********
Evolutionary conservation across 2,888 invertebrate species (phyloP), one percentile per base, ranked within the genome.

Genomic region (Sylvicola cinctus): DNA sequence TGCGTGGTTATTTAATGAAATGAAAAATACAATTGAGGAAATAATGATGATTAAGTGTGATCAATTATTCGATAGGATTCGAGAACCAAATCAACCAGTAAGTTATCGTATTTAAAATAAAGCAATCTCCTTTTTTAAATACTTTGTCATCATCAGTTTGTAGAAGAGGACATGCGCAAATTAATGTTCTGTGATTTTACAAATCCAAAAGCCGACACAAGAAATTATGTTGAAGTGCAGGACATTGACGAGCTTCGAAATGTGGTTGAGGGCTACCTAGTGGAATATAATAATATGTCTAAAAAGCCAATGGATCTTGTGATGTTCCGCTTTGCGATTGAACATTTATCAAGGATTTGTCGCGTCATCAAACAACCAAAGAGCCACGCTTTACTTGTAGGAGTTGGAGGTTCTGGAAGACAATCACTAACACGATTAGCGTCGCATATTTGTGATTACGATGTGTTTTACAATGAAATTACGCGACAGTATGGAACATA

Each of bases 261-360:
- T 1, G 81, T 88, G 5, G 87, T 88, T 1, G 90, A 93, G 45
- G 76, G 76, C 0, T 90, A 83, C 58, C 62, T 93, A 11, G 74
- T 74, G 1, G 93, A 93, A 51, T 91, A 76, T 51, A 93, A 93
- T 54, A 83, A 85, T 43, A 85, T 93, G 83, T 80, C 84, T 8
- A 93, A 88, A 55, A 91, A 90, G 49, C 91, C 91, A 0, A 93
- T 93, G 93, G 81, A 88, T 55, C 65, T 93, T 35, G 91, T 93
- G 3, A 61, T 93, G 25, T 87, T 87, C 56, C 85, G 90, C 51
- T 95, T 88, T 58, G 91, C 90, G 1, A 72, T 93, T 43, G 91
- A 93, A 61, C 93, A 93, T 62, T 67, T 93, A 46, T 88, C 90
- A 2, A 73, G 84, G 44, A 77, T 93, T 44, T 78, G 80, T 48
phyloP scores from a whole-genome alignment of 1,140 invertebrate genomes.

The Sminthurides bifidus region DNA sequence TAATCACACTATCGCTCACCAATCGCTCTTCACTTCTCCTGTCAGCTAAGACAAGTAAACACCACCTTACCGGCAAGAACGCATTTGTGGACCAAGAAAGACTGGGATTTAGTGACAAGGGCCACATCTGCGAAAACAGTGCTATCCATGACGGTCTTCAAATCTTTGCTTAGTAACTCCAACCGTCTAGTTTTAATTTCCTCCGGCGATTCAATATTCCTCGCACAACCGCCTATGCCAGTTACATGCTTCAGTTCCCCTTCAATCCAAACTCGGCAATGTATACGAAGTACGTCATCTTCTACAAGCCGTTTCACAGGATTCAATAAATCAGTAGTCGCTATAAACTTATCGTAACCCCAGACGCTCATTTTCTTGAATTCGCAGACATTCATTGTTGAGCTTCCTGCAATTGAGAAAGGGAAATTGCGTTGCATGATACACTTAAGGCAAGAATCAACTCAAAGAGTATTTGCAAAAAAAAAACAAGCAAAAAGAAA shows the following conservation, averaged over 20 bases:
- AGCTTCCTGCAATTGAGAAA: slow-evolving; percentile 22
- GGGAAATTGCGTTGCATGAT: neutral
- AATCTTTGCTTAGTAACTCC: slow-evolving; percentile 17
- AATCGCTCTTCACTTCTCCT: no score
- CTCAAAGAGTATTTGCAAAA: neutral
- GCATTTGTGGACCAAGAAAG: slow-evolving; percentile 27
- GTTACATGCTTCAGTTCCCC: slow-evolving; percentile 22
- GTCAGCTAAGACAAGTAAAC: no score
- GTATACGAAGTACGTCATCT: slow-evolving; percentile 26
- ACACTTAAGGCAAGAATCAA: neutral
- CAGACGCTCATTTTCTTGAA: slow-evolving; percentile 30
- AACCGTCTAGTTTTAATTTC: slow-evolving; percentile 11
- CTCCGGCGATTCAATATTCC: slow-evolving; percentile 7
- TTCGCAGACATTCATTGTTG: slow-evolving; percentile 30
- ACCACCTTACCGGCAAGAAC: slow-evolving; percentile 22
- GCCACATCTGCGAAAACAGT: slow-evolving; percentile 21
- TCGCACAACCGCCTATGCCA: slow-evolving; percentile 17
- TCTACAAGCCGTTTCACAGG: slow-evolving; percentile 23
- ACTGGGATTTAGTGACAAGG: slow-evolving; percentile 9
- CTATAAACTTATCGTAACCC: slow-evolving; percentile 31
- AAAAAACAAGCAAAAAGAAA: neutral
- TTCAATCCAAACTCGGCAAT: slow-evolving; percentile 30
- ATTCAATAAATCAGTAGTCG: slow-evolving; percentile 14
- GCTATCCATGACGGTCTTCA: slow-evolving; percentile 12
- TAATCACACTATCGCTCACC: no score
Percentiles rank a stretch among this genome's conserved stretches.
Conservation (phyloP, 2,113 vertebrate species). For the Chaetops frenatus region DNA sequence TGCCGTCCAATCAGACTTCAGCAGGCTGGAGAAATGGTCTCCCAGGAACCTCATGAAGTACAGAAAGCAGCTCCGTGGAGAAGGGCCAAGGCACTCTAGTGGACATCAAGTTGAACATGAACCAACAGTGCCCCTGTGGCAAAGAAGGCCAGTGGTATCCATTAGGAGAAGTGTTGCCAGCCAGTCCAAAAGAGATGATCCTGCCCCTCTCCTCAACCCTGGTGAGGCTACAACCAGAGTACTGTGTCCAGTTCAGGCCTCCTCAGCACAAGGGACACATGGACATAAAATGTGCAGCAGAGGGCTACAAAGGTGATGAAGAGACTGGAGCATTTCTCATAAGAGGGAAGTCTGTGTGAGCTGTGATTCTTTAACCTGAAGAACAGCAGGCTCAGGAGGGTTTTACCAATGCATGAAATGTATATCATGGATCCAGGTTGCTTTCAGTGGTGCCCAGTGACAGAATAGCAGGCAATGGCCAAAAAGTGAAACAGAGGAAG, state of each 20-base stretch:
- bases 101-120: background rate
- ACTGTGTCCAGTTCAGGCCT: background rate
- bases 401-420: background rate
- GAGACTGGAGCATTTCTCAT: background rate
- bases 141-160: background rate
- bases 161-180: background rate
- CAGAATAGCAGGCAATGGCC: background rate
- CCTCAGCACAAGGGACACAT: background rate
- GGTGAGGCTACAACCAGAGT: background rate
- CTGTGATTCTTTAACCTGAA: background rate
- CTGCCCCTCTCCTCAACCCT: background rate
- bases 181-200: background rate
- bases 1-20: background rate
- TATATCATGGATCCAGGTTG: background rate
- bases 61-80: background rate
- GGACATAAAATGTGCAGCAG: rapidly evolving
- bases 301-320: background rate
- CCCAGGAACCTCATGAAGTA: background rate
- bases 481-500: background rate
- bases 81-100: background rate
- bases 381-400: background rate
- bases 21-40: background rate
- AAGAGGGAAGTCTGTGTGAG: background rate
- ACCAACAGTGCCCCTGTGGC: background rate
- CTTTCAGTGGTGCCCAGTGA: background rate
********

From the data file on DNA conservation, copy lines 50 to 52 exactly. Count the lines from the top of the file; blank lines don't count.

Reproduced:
- CCTCAGCACAAGGGACACAT: background rate
- GGTGAGGCTACAACCAGAGT: background rate
- CTGTGATTCTTTAACCTGAA: background rate